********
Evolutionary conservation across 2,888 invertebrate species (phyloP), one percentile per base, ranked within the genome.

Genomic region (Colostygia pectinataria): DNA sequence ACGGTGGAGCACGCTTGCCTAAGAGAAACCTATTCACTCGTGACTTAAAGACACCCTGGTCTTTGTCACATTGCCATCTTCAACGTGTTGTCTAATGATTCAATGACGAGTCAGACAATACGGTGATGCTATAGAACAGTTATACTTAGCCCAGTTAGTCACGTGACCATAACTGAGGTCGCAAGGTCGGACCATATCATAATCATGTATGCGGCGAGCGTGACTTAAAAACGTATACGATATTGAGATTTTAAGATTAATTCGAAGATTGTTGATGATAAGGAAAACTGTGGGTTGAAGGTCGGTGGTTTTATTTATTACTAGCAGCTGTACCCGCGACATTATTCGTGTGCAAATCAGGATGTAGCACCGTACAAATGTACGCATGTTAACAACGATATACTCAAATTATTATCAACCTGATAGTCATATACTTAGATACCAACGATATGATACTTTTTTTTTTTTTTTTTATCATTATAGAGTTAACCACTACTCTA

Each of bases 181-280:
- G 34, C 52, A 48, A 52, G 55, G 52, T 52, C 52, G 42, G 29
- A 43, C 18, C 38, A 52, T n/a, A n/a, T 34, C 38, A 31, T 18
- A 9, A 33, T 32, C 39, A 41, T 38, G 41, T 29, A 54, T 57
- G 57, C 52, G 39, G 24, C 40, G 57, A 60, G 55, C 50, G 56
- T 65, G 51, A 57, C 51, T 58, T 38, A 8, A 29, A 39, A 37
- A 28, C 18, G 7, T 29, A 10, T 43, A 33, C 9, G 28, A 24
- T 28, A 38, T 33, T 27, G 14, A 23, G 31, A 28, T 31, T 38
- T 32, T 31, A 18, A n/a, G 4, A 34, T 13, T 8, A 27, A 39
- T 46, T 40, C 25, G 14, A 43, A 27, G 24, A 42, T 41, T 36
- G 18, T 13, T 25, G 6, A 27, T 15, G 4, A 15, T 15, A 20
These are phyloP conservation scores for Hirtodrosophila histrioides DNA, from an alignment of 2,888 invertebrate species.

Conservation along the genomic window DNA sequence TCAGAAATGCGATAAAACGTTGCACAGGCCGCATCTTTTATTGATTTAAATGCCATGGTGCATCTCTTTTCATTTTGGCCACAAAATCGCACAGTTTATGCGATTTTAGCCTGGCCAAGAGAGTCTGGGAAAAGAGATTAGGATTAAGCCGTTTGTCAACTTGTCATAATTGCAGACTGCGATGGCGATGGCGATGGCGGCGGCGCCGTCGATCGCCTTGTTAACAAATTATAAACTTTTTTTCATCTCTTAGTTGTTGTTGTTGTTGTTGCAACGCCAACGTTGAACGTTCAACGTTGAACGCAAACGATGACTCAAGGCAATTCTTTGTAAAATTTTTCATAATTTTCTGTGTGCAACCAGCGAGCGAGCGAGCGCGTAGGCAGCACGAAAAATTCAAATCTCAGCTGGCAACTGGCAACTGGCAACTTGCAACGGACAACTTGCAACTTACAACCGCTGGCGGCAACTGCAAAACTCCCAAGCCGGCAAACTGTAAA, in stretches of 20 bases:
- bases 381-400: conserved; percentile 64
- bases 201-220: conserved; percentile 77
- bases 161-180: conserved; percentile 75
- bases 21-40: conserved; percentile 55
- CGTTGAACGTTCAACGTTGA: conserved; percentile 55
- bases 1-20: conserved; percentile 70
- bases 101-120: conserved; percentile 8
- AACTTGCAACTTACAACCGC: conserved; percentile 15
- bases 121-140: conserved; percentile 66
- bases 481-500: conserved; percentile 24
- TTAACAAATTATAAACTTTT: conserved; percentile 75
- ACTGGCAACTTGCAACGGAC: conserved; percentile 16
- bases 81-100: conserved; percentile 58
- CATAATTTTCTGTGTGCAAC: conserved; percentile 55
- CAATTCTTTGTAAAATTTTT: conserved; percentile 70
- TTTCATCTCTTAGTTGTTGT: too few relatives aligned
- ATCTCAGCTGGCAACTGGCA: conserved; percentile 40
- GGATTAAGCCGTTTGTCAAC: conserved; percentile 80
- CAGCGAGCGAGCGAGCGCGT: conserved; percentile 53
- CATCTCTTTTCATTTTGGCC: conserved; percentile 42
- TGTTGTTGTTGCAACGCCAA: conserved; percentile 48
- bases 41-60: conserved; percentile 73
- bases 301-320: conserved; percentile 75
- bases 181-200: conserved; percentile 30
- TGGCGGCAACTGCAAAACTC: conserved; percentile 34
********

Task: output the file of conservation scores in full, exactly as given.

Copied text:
Evolutionary conservation across 2,888 invertebrate species (phyloP), one percentile per base, ranked within the genome.

Genomic region (Colostygia pectinataria): DNA sequence ACGGTGGAGCACGCTTGCCTAAGAGAAACCTATTCACTCGTGACTTAAAGACACCCTGGTCTTTGTCACATTGCCATCTTCAACGTGTTGTCTAATGATTCAATGACGAGTCAGACAATACGGTGATGCTATAGAACAGTTATACTTAGCCCAGTTAGTCACGTGACCATAACTGAGGTCGCAAGGTCGGACCATATCATAATCATGTATGCGGCGAGCGTGACTTAAAAACGTATACGATATTGAGATTTTAAGATTAATTCGAAGATTGTTGATGATAAGGAAAACTGTGGGTTGAAGGTCGGTGGTTTTATTTATTACTAGCAGCTGTACCCGCGACATTATTCGTGTGCAAATCAGGATGTAGCACCGTACAAATGTACGCATGTTAACAACGATATACTCAAATTATTATCAACCTGATAGTCATATACTTAGATACCAACGATATGATACTTTTTTTTTTTTTTTTTATCATTATAGAGTTAACCACTACTCTA

Each of bases 181-280:
- G 34, C 52, A 48, A 52, G 55, G 52, T 52, C 52, G 42, G 29
- A 43, C 18, C 38, A 52, T n/a, A n/a, T 34, C 38, A 31, T 18
- A 9, A 33, T 32, C 39, A 41, T 38, G 41, T 29, A 54, T 57
- G 57, C 52, G 39, G 24, C 40, G 57, A 60, G 55, C 50, G 56
- T 65, G 51, A 57, C 51, T 58, T 38, A 8, A 29, A 39, A 37
- A 28, C 18, G 7, T 29, A 10, T 43, A 33, C 9, G 28, A 24
- T 28, A 38, T 33, T 27, G 14, A 23, G 31, A 28, T 31, T 38
- T 32, T 31, A 18, A n/a, G 4, A 34, T 13, T 8, A 27, A 39
- T 46, T 40, C 25, G 14, A 43, A 27, G 24, A 42, T 41, T 36
- G 18, T 13, T 25, G 6, A 27, T 15, G 4, A 15, T 15, A 20
These are phyloP conservation scores for Hirtodrosophila histrioides DNA, from an alignment of 2,888 invertebrate species.

Conservation along the genomic window DNA sequence TCAGAAATGCGATAAAACGTTGCACAGGCCGCATCTTTTATTGATTTAAATGCCATGGTGCATCTCTTTTCATTTTGGCCACAAAATCGCACAGTTTATGCGATTTTAGCCTGGCCAAGAGAGTCTGGGAAAAGAGATTAGGATTAAGCCGTTTGTCAACTTGTCATAATTGCAGACTGCGATGGCGATGGCGATGGCGGCGGCGCCGTCGATCGCCTTGTTAACAAATTATAAACTTTTTTTCATCTCTTAGTTGTTGTTGTTGTTGTTGCAACGCCAACGTTGAACGTTCAACGTTGAACGCAAACGATGACTCAAGGCAATTCTTTGTAAAATTTTTCATAATTTTCTGTGTGCAACCAGCGAGCGAGCGAGCGCGTAGGCAGCACGAAAAATTCAAATCTCAGCTGGCAACTGGCAACTGGCAACTTGCAACGGACAACTTGCAACTTACAACCGCTGGCGGCAACTGCAAAACTCCCAAGCCGGCAAACTGTAAA, in stretches of 20 bases:
- bases 381-400: conserved; percentile 64
- bases 201-220: conserved; percentile 77
- bases 161-180: conserved; percentile 75
- bases 21-40: conserved; percentile 55
- CGTTGAACGTTCAACGTTGA: conserved; percentile 55
- bases 1-20: conserved; percentile 70
- bases 101-120: conserved; percentile 8
- AACTTGCAACTTACAACCGC: conserved; percentile 15
- bases 121-140: conserved; percentile 66
- bases 481-500: conserved; percentile 24
- TTAACAAATTATAAACTTTT: conserved; percentile 75
- ACTGGCAACTTGCAACGGAC: conserved; percentile 16
- bases 81-100: conserved; percentile 58
- CATAATTTTCTGTGTGCAAC: conserved; percentile 55
- CAATTCTTTGTAAAATTTTT: conserved; percentile 70
- TTTCATCTCTTAGTTGTTGT: too few relatives aligned
- ATCTCAGCTGGCAACTGGCA: conserved; percentile 40
- GGATTAAGCCGTTTGTCAAC: conserved; percentile 80
- CAGCGAGCGAGCGAGCGCGT: conserved; percentile 53
- CATCTCTTTTCATTTTGGCC: conserved; percentile 42
- TGTTGTTGTTGCAACGCCAA: conserved; percentile 48
- bases 41-60: conserved; percentile 73
- bases 301-320: conserved; percentile 75
- bases 181-200: conserved; percentile 30
- TGGCGGCAACTGCAAAACTC: conserved; percentile 34